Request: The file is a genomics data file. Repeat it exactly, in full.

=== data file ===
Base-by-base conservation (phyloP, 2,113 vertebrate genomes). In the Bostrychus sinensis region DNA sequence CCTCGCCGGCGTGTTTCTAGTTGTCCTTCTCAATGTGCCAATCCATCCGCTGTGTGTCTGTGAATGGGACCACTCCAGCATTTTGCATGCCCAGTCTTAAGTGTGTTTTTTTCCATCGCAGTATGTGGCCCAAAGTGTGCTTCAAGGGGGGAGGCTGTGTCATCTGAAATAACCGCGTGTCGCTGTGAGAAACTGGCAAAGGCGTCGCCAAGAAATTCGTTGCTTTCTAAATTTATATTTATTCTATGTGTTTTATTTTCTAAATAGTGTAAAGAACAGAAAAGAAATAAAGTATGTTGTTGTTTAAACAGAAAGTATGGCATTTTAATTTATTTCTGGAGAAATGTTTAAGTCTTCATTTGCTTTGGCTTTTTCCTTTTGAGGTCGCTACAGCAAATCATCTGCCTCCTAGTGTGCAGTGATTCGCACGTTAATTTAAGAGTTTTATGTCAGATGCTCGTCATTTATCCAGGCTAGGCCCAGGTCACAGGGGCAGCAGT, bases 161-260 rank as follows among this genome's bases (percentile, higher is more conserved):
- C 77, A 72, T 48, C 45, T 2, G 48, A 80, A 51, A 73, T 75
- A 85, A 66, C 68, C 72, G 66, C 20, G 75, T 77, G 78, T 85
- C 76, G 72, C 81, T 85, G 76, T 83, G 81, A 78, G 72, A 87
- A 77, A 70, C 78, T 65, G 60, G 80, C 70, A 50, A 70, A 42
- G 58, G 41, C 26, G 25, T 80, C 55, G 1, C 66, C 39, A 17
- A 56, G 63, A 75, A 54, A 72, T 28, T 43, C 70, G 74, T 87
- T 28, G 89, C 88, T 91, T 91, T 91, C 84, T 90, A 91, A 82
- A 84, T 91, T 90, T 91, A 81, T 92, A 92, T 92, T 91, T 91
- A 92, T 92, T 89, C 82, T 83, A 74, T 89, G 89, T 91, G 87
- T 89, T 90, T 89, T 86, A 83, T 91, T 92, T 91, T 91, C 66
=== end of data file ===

Base-by-base conservation (phyloP, 2,113 vertebrate genomes). In the Bostrychus sinensis region DNA sequence CCTCGCCGGCGTGTTTCTAGTTGTCCTTCTCAATGTGCCAATCCATCCGCTGTGTGTCTGTGAATGGGACCACTCCAGCATTTTGCATGCCCAGTCTTAAGTGTGTTTTTTTCCATCGCAGTATGTGGCCCAAAGTGTGCTTCAAGGGGGGAGGCTGTGTCATCTGAAATAACCGCGTGTCGCTGTGAGAAACTGGCAAAGGCGTCGCCAAGAAATTCGTTGCTTTCTAAATTTATATTTATTCTATGTGTTTTATTTTCTAAATAGTGTAAAGAACAGAAAAGAAATAAAGTATGTTGTTGTTTAAACAGAAAGTATGGCATTTTAATTTATTTCTGGAGAAATGTTTAAGTCTTCATTTGCTTTGGCTTTTTCCTTTTGAGGTCGCTACAGCAAATCATCTGCCTCCTAGTGTGCAGTGATTCGCACGTTAATTTAAGAGTTTTATGTCAGATGCTCGTCATTTATCCAGGCTAGGCCCAGGTCACAGGGGCAGCAGT, bases 161-260 rank as follows among this genome's bases (percentile, higher is more conserved):
- C 77, A 72, T 48, C 45, T 2, G 48, A 80, A 51, A 73, T 75
- A 85, A 66, C 68, C 72, G 66, C 20, G 75, T 77, G 78, T 85
- C 76, G 72, C 81, T 85, G 76, T 83, G 81, A 78, G 72, A 87
- A 77, A 70, C 78, T 65, G 60, G 80, C 70, A 50, A 70, A 42
- G 58, G 41, C 26, G 25, T 80, C 55, G 1, C 66, C 39, A 17
- A 56, G 63, A 75, A 54, A 72, T 28, T 43, C 70, G 74, T 87
- T 28, G 89, C 88, T 91, T 91, T 91, C 84, T 90, A 91, A 82
- A 84, T 91, T 90, T 91, A 81, T 92, A 92, T 92, T 91, T 91
- A 92, T 92, T 89, C 82, T 83, A 74, T 89, G 89, T 91, G 87
- T 89, T 90, T 89, T 86, A 83, T 91, T 92, T 91, T 91, C 66